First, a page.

Maps as worldbuilding
There are a few things to keep in mind when making maps.
First, how does the encounter run? At the end of the day, you are playing a game, and if you're using a map then 9 times out of 10 it's a tactical game of some sort. Imagine how it will be played. What features give players advantages and disadvantages? Where do players want to go? What goals might they have beyond just killing? This is the most important part of making a map for your adventure.
This blog post is about the less important part of mapmaking.
Maps tell a story, especially maps centered around places where people live. What is this space used for normally, before the players showed up and started causing trouble? How does its construction and the objects lying around reflect that? What problems are being solved by the things you find in this location?
What's the history of this location? How was this used in the past, and how do traces of that still linger? How does this place show the wealth and prestige of those who use it, or the opposite? What is valued, and what is undervalued?
I'll walk through two recent examples, an old one and a new one.
Mandatory self-promotion: this is part of this map pack.
Clearly, it's a tavern. But it's bigger than it needs to be, because an old fort was retrofitted into being a tavern. So this has a pragmatic game benefit: both battles and tavern scenes can happen here. Or both - maybe the players first enter it as a tavern, but the construction foreshadows repurposing it to defend against the undead invasion. But, this also tells you, this place used to be more dangerous, it's safer now, and it could be more dangerous again. It also tells you they reuse buildings. They don't let things go to waste.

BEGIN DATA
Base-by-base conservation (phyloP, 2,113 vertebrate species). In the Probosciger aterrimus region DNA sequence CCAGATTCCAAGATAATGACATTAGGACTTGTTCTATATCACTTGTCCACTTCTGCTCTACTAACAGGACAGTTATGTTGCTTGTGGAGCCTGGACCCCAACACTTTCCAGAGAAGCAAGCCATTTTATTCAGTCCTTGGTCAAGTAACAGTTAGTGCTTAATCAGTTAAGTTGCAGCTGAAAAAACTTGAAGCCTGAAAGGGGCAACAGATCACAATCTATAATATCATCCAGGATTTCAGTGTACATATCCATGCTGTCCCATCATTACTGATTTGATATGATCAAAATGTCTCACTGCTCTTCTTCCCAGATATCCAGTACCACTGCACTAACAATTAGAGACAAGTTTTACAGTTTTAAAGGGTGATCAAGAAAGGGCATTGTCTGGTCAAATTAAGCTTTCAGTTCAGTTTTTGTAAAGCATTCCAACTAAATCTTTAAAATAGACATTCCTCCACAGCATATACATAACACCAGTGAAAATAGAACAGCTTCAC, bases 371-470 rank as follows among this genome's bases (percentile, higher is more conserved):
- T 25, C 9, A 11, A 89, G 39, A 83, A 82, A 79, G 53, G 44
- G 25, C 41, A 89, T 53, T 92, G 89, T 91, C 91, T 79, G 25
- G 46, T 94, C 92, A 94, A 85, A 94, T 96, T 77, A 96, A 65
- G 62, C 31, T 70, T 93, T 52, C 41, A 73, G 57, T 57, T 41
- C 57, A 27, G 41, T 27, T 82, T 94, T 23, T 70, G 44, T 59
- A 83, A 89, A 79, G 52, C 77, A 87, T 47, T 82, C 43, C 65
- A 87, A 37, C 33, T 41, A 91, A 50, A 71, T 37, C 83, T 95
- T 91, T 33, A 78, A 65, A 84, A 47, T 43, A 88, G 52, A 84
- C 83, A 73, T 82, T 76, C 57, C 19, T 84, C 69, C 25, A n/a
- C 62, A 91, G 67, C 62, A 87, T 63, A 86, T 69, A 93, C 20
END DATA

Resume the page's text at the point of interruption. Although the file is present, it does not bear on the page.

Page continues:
And the big communal tables suggest that it's also a meeting place, that the people in the town like to gather here with others. The food is mostly constrained by the graphical assets I have, but there is meat and fish. Fresh water is nearby, and while this is not a rich town they have not just enough to eat, but a pretty varied diet. As medieval villages go, this is not a bad place to live. There are also some chairs closer to the fire - who sits here? The elders of the village? Maybe a storyteller? The building is also bigger than it has to be. Corners are unlit, to save on fuel, and over time the distant corner has been repurposed for storage.
Attached is the reeve's house. The first floor is meant to be "nice", for receiving villages. Here, you see some dyed red cloth and a fur rug, and a display of some weapons. There is a slightly more complicated wooden floor. But it's small, and not what we might think of as opulent. The reeve is better off than average, but not lording it above the others. And wealth here looks quite different than it might in the city.